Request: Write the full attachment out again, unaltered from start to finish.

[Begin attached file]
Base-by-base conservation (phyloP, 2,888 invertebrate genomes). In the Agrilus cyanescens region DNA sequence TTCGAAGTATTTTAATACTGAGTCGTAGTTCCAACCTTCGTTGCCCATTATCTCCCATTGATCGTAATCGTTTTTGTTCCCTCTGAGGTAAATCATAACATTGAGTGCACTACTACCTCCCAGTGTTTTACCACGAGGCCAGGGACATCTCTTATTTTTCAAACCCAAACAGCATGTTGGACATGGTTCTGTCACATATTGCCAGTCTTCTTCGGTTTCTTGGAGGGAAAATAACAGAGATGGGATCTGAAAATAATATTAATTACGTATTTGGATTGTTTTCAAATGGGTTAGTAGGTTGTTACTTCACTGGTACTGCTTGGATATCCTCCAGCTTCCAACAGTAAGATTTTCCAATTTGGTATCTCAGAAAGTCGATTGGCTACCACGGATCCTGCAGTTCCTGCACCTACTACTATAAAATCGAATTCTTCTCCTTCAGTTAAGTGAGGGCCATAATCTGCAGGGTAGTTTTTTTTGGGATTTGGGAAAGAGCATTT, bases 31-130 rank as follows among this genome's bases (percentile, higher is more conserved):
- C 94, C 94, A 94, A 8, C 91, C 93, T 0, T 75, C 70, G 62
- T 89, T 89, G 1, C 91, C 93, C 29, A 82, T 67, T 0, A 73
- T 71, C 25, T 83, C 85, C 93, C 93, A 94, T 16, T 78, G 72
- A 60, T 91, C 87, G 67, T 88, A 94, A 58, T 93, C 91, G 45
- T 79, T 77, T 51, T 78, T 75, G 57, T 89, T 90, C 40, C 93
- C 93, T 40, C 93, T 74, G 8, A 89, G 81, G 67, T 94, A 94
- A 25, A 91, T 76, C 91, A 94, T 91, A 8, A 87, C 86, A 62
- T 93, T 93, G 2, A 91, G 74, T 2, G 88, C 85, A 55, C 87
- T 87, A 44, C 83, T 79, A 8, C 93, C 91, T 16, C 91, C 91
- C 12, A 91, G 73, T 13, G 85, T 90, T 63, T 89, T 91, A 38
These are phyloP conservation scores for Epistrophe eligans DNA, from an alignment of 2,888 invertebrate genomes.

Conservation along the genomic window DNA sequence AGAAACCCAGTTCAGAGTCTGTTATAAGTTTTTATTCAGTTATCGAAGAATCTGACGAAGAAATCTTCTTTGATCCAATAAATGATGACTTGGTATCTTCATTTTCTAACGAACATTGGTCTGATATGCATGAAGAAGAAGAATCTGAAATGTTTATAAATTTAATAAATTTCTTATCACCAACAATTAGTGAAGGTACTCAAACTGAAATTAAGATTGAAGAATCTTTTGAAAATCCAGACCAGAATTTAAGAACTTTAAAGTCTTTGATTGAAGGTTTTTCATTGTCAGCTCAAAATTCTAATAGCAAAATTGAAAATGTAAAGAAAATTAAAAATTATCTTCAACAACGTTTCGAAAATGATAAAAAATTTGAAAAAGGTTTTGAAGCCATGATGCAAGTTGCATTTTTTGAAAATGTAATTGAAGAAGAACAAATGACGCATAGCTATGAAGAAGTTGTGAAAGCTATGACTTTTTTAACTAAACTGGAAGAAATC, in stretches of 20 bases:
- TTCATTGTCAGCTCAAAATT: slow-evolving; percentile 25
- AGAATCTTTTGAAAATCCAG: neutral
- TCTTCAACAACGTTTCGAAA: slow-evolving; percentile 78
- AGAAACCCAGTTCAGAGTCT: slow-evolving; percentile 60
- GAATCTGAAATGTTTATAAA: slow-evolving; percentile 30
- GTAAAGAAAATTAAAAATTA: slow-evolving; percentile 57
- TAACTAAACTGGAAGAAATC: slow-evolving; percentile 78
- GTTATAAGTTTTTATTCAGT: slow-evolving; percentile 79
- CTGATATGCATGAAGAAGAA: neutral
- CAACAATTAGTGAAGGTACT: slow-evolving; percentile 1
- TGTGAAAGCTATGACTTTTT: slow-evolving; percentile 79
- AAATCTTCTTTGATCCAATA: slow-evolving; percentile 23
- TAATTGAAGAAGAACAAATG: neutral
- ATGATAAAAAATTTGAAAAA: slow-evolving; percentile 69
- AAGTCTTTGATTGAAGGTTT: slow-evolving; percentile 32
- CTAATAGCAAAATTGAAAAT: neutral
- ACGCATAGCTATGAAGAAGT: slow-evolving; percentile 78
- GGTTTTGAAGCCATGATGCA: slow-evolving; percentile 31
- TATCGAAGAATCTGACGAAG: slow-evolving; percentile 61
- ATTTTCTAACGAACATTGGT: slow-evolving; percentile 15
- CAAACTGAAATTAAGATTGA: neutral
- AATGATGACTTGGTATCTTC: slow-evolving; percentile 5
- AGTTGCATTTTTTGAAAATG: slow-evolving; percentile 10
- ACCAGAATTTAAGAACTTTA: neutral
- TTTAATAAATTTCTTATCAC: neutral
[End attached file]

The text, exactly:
Base-by-base conservation (phyloP, 2,888 invertebrate genomes). In the Agrilus cyanescens region DNA sequence TTCGAAGTATTTTAATACTGAGTCGTAGTTCCAACCTTCGTTGCCCATTATCTCCCATTGATCGTAATCGTTTTTGTTCCCTCTGAGGTAAATCATAACATTGAGTGCACTACTACCTCCCAGTGTTTTACCACGAGGCCAGGGACATCTCTTATTTTTCAAACCCAAACAGCATGTTGGACATGGTTCTGTCACATATTGCCAGTCTTCTTCGGTTTCTTGGAGGGAAAATAACAGAGATGGGATCTGAAAATAATATTAATTACGTATTTGGATTGTTTTCAAATGGGTTAGTAGGTTGTTACTTCACTGGTACTGCTTGGATATCCTCCAGCTTCCAACAGTAAGATTTTCCAATTTGGTATCTCAGAAAGTCGATTGGCTACCACGGATCCTGCAGTTCCTGCACCTACTACTATAAAATCGAATTCTTCTCCTTCAGTTAAGTGAGGGCCATAATCTGCAGGGTAGTTTTTTTTGGGATTTGGGAAAGAGCATTT, bases 31-130 rank as follows among this genome's bases (percentile, higher is more conserved):
- C 94, C 94, A 94, A 8, C 91, C 93, T 0, T 75, C 70, G 62
- T 89, T 89, G 1, C 91, C 93, C 29, A 82, T 67, T 0, A 73
- T 71, C 25, T 83, C 85, C 93, C 93, A 94, T 16, T 78, G 72
- A 60, T 91, C 87, G 67, T 88, A 94, A 58, T 93, C 91, G 45
- T 79, T 77, T 51, T 78, T 75, G 57, T 89, T 90, C 40, C 93
- C 93, T 40, C 93, T 74, G 8, A 89, G 81, G 67, T 94, A 94
- A 25, A 91, T 76, C 91, A 94, T 91, A 8, A 87, C 86, A 62
- T 93, T 93, G 2, A 91, G 74, T 2, G 88, C 85, A 55, C 87
- T 87, A 44, C 83, T 79, A 8, C 93, C 91, T 16, C 91, C 91
- C 12, A 91, G 73, T 13, G 85, T 90, T 63, T 89, T 91, A 38
These are phyloP conservation scores for Epistrophe eligans DNA, from an alignment of 2,888 invertebrate genomes.

Conservation along the genomic window DNA sequence AGAAACCCAGTTCAGAGTCTGTTATAAGTTTTTATTCAGTTATCGAAGAATCTGACGAAGAAATCTTCTTTGATCCAATAAATGATGACTTGGTATCTTCATTTTCTAACGAACATTGGTCTGATATGCATGAAGAAGAAGAATCTGAAATGTTTATAAATTTAATAAATTTCTTATCACCAACAATTAGTGAAGGTACTCAAACTGAAATTAAGATTGAAGAATCTTTTGAAAATCCAGACCAGAATTTAAGAACTTTAAAGTCTTTGATTGAAGGTTTTTCATTGTCAGCTCAAAATTCTAATAGCAAAATTGAAAATGTAAAGAAAATTAAAAATTATCTTCAACAACGTTTCGAAAATGATAAAAAATTTGAAAAAGGTTTTGAAGCCATGATGCAAGTTGCATTTTTTGAAAATGTAATTGAAGAAGAACAAATGACGCATAGCTATGAAGAAGTTGTGAAAGCTATGACTTTTTTAACTAAACTGGAAGAAATC, in stretches of 20 bases:
- TTCATTGTCAGCTCAAAATT: slow-evolving; percentile 25
- AGAATCTTTTGAAAATCCAG: neutral
- TCTTCAACAACGTTTCGAAA: slow-evolving; percentile 78
- AGAAACCCAGTTCAGAGTCT: slow-evolving; percentile 60
- GAATCTGAAATGTTTATAAA: slow-evolving; percentile 30
- GTAAAGAAAATTAAAAATTA: slow-evolving; percentile 57
- TAACTAAACTGGAAGAAATC: slow-evolving; percentile 78
- GTTATAAGTTTTTATTCAGT: slow-evolving; percentile 79
- CTGATATGCATGAAGAAGAA: neutral
- CAACAATTAGTGAAGGTACT: slow-evolving; percentile 1
- TGTGAAAGCTATGACTTTTT: slow-evolving; percentile 79
- AAATCTTCTTTGATCCAATA: slow-evolving; percentile 23
- TAATTGAAGAAGAACAAATG: neutral
- ATGATAAAAAATTTGAAAAA: slow-evolving; percentile 69
- AAGTCTTTGATTGAAGGTTT: slow-evolving; percentile 32
- CTAATAGCAAAATTGAAAAT: neutral
- ACGCATAGCTATGAAGAAGT: slow-evolving; percentile 78
- GGTTTTGAAGCCATGATGCA: slow-evolving; percentile 31
- TATCGAAGAATCTGACGAAG: slow-evolving; percentile 61
- ATTTTCTAACGAACATTGGT: slow-evolving; percentile 15
- CAAACTGAAATTAAGATTGA: neutral
- AATGATGACTTGGTATCTTC: slow-evolving; percentile 5
- AGTTGCATTTTTTGAAAATG: slow-evolving; percentile 10
- ACCAGAATTTAAGAACTTTA: neutral
- TTTAATAAATTTCTTATCAC: neutral